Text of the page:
In short, without scale, forget about bike-share, Jane Jacobs the analyst might have said.
Without question, Jane Jacobs the urbanist would have wrapped bike-share in a bear hug. Jane would have relished the opportunity to always have a bike at the ready and to be unencumbered by it at her destination. She would have delighted in the sturdy, interchangeable and utterly utilitarian machines themselves. And she would have appreciated the access to cycling the system would have provided everyone — not just those fortunate enough to live within easy cycling distance of work, as Jane did, but the throngs of workers and visitors who come in from the boroughs and the suburbs.
Where my channeling gets a tad murky is with Jane’s neighborhood-activist part. I’m sure Jane would have shrugged off the NIMBYs last Thursday night who kvetched that the bike stations block “their” streets but never organized against the cars that until a week ago filled the same curb space 24/7. And she’d have scoffed at the idea that bike-share users will be endangered by speeding and fast-turning cars and cabs. Why not go instead after the miscreant drivers who threaten everyone? But some of the micro-adjustments sought at the C.B. 2 forum — a gap in the line of bike docks for a truck loading zone, shifting a bike station from a side street to an avenue around the corner — might have tugged at her.
Yet on this point, I’ll venture that Jane would have consulted her political part, looked at the calendar, and said something like this:
“Mayor Bloomberg has eight months left, and then he’s gone, along with the political and administrative power to deploy this potentially transformational program. One or two or a dozen siting changes may make individual sense, but to open the program to them now is to jeopardize the intricate schedule of startup and expansion involving hundreds of stations and thousands of docks.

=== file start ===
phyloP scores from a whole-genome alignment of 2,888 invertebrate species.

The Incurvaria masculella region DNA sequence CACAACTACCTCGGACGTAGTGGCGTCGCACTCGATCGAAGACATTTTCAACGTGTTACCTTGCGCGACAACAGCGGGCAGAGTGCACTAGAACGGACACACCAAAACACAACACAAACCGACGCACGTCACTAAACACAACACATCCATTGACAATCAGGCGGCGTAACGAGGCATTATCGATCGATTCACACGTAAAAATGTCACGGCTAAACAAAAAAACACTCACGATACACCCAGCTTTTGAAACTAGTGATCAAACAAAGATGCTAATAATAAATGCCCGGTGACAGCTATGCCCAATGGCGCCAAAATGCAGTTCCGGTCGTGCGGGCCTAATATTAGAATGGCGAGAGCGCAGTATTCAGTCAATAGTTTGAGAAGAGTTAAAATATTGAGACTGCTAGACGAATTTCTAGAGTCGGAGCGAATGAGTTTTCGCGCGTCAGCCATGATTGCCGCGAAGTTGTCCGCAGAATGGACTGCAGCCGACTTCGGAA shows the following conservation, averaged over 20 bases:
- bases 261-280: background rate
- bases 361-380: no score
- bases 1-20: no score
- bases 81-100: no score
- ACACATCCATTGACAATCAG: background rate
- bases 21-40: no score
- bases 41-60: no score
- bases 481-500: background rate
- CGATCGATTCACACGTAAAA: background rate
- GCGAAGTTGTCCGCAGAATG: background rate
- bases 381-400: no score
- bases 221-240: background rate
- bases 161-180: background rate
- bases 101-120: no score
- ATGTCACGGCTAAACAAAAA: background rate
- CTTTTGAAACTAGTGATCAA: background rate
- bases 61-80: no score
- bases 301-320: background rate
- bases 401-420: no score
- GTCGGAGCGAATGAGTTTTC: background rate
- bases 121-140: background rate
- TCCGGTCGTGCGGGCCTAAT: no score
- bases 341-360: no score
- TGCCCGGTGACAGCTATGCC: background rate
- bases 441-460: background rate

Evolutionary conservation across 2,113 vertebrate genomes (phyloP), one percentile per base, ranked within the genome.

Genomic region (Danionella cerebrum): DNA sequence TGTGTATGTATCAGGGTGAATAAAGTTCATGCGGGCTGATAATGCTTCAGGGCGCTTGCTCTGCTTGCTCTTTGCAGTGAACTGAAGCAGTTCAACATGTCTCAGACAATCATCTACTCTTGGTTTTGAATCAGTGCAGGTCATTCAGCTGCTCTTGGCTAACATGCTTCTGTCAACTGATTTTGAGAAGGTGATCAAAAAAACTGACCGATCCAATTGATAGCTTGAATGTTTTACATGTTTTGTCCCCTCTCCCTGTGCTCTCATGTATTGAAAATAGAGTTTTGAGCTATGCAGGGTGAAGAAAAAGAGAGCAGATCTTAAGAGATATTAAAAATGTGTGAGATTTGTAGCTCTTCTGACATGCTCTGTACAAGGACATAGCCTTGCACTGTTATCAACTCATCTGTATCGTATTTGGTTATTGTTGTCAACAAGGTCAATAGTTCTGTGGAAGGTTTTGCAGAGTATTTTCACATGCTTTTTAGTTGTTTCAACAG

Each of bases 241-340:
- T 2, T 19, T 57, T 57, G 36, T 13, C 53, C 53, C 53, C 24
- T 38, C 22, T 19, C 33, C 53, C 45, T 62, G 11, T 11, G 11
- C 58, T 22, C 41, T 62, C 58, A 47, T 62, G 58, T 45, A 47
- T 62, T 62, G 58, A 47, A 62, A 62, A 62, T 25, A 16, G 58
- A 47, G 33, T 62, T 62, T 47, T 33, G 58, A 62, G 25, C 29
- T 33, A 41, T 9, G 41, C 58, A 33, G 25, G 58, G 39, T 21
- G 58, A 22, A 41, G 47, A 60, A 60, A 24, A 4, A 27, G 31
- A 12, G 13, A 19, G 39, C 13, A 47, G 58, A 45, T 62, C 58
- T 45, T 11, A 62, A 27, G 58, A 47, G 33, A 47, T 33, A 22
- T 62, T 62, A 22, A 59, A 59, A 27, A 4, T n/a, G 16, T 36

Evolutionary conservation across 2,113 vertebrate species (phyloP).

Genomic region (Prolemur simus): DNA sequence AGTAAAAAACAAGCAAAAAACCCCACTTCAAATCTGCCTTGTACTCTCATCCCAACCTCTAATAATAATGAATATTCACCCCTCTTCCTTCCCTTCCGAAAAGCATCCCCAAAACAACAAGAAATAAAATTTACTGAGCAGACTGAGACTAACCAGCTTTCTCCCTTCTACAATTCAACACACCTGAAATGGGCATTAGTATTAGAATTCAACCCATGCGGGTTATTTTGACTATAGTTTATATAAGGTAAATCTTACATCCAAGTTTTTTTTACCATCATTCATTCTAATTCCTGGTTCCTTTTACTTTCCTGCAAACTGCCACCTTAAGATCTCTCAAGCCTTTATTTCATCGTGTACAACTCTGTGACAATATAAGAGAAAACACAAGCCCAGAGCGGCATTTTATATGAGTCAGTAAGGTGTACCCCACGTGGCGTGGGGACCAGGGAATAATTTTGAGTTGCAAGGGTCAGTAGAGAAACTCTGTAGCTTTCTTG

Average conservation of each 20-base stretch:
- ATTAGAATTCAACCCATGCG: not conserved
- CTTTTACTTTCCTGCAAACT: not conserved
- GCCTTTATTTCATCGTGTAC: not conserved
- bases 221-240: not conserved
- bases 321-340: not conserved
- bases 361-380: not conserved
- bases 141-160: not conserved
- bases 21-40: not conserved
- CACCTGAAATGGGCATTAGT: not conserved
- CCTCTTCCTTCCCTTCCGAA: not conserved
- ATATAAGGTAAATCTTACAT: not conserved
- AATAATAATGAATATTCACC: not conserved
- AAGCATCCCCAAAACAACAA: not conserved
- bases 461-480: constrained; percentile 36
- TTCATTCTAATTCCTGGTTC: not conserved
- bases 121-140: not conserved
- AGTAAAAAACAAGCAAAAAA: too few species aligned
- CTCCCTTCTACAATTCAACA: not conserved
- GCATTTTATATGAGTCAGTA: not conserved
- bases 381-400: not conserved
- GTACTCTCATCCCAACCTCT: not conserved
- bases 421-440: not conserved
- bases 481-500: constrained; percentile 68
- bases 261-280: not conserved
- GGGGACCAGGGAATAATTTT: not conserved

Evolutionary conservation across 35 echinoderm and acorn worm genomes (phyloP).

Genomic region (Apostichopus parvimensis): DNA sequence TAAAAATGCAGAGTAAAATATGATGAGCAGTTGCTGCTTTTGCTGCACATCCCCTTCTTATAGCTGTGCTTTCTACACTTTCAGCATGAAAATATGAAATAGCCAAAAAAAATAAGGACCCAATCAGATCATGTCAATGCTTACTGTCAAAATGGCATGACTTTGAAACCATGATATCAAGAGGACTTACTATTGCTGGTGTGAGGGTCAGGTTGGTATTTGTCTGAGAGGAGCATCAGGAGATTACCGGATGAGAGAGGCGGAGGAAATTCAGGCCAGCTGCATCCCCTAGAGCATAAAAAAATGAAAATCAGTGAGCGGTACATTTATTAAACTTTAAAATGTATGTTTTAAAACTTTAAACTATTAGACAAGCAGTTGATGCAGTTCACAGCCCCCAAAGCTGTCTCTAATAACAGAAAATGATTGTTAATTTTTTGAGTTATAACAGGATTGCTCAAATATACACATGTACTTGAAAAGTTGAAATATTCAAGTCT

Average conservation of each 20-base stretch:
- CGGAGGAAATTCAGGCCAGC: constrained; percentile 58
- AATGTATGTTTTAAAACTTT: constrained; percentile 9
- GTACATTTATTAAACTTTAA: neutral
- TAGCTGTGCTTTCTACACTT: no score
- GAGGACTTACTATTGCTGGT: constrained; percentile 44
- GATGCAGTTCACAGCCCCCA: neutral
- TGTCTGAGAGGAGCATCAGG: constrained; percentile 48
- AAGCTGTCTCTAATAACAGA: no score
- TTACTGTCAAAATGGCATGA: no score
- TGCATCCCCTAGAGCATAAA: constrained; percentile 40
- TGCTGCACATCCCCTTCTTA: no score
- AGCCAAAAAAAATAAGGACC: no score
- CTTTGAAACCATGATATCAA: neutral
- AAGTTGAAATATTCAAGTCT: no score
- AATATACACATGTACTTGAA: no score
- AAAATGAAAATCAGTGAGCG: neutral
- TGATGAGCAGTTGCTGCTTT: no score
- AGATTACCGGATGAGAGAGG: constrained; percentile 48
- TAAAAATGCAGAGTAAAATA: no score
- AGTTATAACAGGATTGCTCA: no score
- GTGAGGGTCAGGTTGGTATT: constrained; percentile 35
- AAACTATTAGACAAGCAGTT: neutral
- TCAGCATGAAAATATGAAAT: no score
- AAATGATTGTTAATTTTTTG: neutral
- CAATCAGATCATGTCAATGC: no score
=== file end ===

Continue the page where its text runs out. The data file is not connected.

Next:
“Robert Moses spent billions and uprooted hundreds of thousands of New Yorkers in a 40-year, highway-auto makeover that bled the life out of the city, and came this close to turning it into a cadaver. You know this. You know that we fought back. Some of you fought with me, or are the inheritors of those who did.
“We always said that reversing Moses’ monstrous legacy wouldn’t happen overnight. It won’t happen without some pain, either, even some loss. And the restored world won’t look exactly like the old. But it will be a lot better than what he left us with.”
Jane concluded “The Death and Life of Great American Cities” by proclaiming that “lively, diverse, intense cities contain the seeds of their own regeneration.” Thanks to bike-share, New York is poised to become even more lively and more diverse, and to keep on regenerating.
Komanoff is an energy-policy analyst, transport economist and environmental activist. This column first appeared on Streetsblog.